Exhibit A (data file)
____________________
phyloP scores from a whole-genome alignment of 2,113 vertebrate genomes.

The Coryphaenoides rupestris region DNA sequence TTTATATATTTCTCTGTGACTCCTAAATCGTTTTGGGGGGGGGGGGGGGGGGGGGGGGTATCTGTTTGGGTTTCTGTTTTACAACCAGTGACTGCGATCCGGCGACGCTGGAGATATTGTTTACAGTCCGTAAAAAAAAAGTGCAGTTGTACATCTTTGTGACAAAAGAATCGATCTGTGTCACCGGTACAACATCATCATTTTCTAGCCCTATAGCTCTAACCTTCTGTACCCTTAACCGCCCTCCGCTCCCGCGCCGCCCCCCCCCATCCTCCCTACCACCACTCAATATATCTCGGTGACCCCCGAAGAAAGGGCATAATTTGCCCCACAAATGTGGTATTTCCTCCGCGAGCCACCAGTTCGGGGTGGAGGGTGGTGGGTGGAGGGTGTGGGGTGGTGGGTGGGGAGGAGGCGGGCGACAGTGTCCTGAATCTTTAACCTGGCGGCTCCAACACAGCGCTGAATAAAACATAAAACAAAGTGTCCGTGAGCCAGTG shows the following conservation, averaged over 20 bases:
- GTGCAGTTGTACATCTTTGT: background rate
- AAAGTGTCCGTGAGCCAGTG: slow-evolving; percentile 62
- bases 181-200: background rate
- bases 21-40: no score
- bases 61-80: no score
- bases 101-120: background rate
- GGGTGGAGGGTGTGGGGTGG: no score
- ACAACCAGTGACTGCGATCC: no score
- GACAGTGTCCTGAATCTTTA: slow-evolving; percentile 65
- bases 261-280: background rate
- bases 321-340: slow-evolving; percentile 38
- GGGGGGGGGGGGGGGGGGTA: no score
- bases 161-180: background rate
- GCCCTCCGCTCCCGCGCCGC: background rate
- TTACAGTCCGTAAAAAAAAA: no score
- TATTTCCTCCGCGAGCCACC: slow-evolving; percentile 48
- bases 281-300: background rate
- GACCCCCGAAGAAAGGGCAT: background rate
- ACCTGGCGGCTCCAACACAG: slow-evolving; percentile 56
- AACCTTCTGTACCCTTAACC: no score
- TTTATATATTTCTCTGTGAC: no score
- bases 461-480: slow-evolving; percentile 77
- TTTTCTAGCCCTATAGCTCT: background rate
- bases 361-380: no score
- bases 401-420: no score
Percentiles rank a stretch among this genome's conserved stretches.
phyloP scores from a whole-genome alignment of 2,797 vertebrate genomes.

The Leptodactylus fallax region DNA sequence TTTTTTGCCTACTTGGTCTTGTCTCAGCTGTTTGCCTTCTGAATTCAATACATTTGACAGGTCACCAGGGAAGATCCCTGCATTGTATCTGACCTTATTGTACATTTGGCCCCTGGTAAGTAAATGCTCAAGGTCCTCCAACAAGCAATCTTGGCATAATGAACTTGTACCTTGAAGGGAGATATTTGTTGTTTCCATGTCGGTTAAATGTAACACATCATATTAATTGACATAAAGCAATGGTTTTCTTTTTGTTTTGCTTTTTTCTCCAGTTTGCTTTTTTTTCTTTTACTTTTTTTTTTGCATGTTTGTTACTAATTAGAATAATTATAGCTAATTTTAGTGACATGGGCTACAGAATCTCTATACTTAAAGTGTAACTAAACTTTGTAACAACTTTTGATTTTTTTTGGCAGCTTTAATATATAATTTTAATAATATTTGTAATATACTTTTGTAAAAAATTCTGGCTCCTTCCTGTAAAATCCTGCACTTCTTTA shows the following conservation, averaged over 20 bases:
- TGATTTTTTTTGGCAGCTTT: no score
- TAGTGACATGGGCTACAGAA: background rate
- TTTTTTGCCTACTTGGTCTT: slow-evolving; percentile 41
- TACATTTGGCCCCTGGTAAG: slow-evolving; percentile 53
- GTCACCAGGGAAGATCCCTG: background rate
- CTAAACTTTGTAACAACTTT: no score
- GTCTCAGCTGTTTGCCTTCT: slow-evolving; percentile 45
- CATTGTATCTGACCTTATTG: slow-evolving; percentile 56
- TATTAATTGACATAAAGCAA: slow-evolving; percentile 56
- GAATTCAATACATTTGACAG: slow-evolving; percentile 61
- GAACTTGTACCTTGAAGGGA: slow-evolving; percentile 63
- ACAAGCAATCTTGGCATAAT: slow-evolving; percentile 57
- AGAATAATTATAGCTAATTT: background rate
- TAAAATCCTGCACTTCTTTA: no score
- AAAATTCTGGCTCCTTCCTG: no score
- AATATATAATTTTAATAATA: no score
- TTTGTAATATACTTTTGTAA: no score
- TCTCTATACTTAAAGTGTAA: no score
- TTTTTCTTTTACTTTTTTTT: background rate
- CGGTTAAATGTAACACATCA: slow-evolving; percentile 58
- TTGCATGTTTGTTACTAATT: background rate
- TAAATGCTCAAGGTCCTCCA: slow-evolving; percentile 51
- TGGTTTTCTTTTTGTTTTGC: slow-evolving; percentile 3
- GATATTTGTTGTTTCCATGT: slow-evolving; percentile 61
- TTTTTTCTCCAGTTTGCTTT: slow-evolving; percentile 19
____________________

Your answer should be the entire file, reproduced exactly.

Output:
phyloP scores from a whole-genome alignment of 2,113 vertebrate genomes.

The Coryphaenoides rupestris region DNA sequence TTTATATATTTCTCTGTGACTCCTAAATCGTTTTGGGGGGGGGGGGGGGGGGGGGGGGTATCTGTTTGGGTTTCTGTTTTACAACCAGTGACTGCGATCCGGCGACGCTGGAGATATTGTTTACAGTCCGTAAAAAAAAAGTGCAGTTGTACATCTTTGTGACAAAAGAATCGATCTGTGTCACCGGTACAACATCATCATTTTCTAGCCCTATAGCTCTAACCTTCTGTACCCTTAACCGCCCTCCGCTCCCGCGCCGCCCCCCCCCATCCTCCCTACCACCACTCAATATATCTCGGTGACCCCCGAAGAAAGGGCATAATTTGCCCCACAAATGTGGTATTTCCTCCGCGAGCCACCAGTTCGGGGTGGAGGGTGGTGGGTGGAGGGTGTGGGGTGGTGGGTGGGGAGGAGGCGGGCGACAGTGTCCTGAATCTTTAACCTGGCGGCTCCAACACAGCGCTGAATAAAACATAAAACAAAGTGTCCGTGAGCCAGTG shows the following conservation, averaged over 20 bases:
- GTGCAGTTGTACATCTTTGT: background rate
- AAAGTGTCCGTGAGCCAGTG: slow-evolving; percentile 62
- bases 181-200: background rate
- bases 21-40: no score
- bases 61-80: no score
- bases 101-120: background rate
- GGGTGGAGGGTGTGGGGTGG: no score
- ACAACCAGTGACTGCGATCC: no score
- GACAGTGTCCTGAATCTTTA: slow-evolving; percentile 65
- bases 261-280: background rate
- bases 321-340: slow-evolving; percentile 38
- GGGGGGGGGGGGGGGGGGTA: no score
- bases 161-180: background rate
- GCCCTCCGCTCCCGCGCCGC: background rate
- TTACAGTCCGTAAAAAAAAA: no score
- TATTTCCTCCGCGAGCCACC: slow-evolving; percentile 48
- bases 281-300: background rate
- GACCCCCGAAGAAAGGGCAT: background rate
- ACCTGGCGGCTCCAACACAG: slow-evolving; percentile 56
- AACCTTCTGTACCCTTAACC: no score
- TTTATATATTTCTCTGTGAC: no score
- bases 461-480: slow-evolving; percentile 77
- TTTTCTAGCCCTATAGCTCT: background rate
- bases 361-380: no score
- bases 401-420: no score
Percentiles rank a stretch among this genome's conserved stretches.
phyloP scores from a whole-genome alignment of 2,797 vertebrate genomes.

The Leptodactylus fallax region DNA sequence TTTTTTGCCTACTTGGTCTTGTCTCAGCTGTTTGCCTTCTGAATTCAATACATTTGACAGGTCACCAGGGAAGATCCCTGCATTGTATCTGACCTTATTGTACATTTGGCCCCTGGTAAGTAAATGCTCAAGGTCCTCCAACAAGCAATCTTGGCATAATGAACTTGTACCTTGAAGGGAGATATTTGTTGTTTCCATGTCGGTTAAATGTAACACATCATATTAATTGACATAAAGCAATGGTTTTCTTTTTGTTTTGCTTTTTTCTCCAGTTTGCTTTTTTTTCTTTTACTTTTTTTTTTGCATGTTTGTTACTAATTAGAATAATTATAGCTAATTTTAGTGACATGGGCTACAGAATCTCTATACTTAAAGTGTAACTAAACTTTGTAACAACTTTTGATTTTTTTTGGCAGCTTTAATATATAATTTTAATAATATTTGTAATATACTTTTGTAAAAAATTCTGGCTCCTTCCTGTAAAATCCTGCACTTCTTTA shows the following conservation, averaged over 20 bases:
- TGATTTTTTTTGGCAGCTTT: no score
- TAGTGACATGGGCTACAGAA: background rate
- TTTTTTGCCTACTTGGTCTT: slow-evolving; percentile 41
- TACATTTGGCCCCTGGTAAG: slow-evolving; percentile 53
- GTCACCAGGGAAGATCCCTG: background rate
- CTAAACTTTGTAACAACTTT: no score
- GTCTCAGCTGTTTGCCTTCT: slow-evolving; percentile 45
- CATTGTATCTGACCTTATTG: slow-evolving; percentile 56
- TATTAATTGACATAAAGCAA: slow-evolving; percentile 56
- GAATTCAATACATTTGACAG: slow-evolving; percentile 61
- GAACTTGTACCTTGAAGGGA: slow-evolving; percentile 63
- ACAAGCAATCTTGGCATAAT: slow-evolving; percentile 57
- AGAATAATTATAGCTAATTT: background rate
- TAAAATCCTGCACTTCTTTA: no score
- AAAATTCTGGCTCCTTCCTG: no score
- AATATATAATTTTAATAATA: no score
- TTTGTAATATACTTTTGTAA: no score
- TCTCTATACTTAAAGTGTAA: no score
- TTTTTCTTTTACTTTTTTTT: background rate
- CGGTTAAATGTAACACATCA: slow-evolving; percentile 58
- TTGCATGTTTGTTACTAATT: background rate
- TAAATGCTCAAGGTCCTCCA: slow-evolving; percentile 51
- TGGTTTTCTTTTTGTTTTGC: slow-evolving; percentile 3
- GATATTTGTTGTTTCCATGT: slow-evolving; percentile 61
- TTTTTTCTCCAGTTTGCTTT: slow-evolving; percentile 19